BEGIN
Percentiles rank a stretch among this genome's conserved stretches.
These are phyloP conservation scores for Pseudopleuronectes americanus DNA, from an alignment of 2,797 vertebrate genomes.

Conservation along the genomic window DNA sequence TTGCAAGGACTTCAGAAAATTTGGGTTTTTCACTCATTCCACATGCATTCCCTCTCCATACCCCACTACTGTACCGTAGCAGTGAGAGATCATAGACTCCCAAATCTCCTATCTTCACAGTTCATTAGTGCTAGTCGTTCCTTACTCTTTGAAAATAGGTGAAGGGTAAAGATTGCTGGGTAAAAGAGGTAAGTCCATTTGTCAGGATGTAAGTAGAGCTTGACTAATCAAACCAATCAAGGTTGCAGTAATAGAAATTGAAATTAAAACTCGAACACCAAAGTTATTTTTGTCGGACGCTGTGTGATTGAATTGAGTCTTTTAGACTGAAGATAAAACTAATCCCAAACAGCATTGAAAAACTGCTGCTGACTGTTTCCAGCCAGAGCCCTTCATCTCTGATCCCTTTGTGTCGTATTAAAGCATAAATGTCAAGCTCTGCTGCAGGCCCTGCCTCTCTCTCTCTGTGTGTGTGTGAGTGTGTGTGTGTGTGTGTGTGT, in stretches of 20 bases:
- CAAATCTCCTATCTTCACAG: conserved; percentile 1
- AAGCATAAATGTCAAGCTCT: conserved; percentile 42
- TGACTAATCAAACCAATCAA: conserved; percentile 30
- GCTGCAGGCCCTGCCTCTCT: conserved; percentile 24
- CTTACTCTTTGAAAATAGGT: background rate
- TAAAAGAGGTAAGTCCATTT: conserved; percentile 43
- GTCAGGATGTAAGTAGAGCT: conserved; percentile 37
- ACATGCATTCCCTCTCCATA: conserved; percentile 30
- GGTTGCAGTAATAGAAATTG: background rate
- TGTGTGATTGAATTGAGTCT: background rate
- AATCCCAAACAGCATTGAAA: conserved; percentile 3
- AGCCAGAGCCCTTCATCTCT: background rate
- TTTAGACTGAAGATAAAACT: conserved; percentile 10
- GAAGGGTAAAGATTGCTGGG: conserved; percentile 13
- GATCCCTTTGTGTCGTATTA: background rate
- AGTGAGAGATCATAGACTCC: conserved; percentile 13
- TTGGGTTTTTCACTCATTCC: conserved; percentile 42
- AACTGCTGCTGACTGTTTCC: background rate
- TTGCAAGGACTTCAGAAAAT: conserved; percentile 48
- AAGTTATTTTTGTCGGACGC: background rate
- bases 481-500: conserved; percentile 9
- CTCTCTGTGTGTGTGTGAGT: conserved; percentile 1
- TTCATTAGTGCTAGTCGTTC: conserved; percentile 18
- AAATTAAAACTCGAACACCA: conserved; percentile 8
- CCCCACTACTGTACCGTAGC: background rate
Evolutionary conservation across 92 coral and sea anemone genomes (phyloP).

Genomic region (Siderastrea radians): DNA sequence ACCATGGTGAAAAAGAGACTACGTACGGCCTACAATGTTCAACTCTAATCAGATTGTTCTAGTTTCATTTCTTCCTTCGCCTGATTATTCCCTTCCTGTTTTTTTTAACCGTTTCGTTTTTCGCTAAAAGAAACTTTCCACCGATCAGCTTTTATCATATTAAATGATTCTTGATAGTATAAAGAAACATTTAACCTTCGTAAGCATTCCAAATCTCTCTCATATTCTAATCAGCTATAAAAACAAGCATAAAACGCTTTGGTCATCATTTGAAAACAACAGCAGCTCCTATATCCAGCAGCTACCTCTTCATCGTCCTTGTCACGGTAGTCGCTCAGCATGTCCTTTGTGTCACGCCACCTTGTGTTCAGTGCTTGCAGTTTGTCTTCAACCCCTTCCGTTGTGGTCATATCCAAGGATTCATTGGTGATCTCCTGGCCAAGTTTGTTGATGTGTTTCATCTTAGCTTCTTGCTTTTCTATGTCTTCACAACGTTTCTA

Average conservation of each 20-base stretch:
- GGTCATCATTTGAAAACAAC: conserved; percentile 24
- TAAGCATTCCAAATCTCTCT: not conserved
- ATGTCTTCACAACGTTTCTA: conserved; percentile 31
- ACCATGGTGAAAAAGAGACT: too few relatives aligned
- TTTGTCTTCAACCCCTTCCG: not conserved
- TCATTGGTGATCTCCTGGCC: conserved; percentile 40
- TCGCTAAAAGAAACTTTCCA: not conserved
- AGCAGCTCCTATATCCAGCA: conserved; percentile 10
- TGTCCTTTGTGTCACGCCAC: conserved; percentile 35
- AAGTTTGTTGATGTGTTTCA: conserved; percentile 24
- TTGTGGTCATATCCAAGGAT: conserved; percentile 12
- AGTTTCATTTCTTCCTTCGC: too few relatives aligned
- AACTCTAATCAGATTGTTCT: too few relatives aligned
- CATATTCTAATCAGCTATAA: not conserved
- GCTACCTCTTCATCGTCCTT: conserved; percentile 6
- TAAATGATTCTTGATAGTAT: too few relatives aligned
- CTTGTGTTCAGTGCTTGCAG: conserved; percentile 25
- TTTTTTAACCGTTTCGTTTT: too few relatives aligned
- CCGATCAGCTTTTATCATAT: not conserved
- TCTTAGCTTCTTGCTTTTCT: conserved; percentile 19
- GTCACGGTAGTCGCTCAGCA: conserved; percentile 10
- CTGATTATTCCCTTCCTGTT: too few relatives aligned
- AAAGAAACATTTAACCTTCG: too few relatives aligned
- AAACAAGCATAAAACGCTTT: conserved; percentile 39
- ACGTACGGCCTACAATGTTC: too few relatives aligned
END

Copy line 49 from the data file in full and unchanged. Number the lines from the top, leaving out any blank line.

- TTTTTTAACCGTTTCGTTTT: too few relatives aligned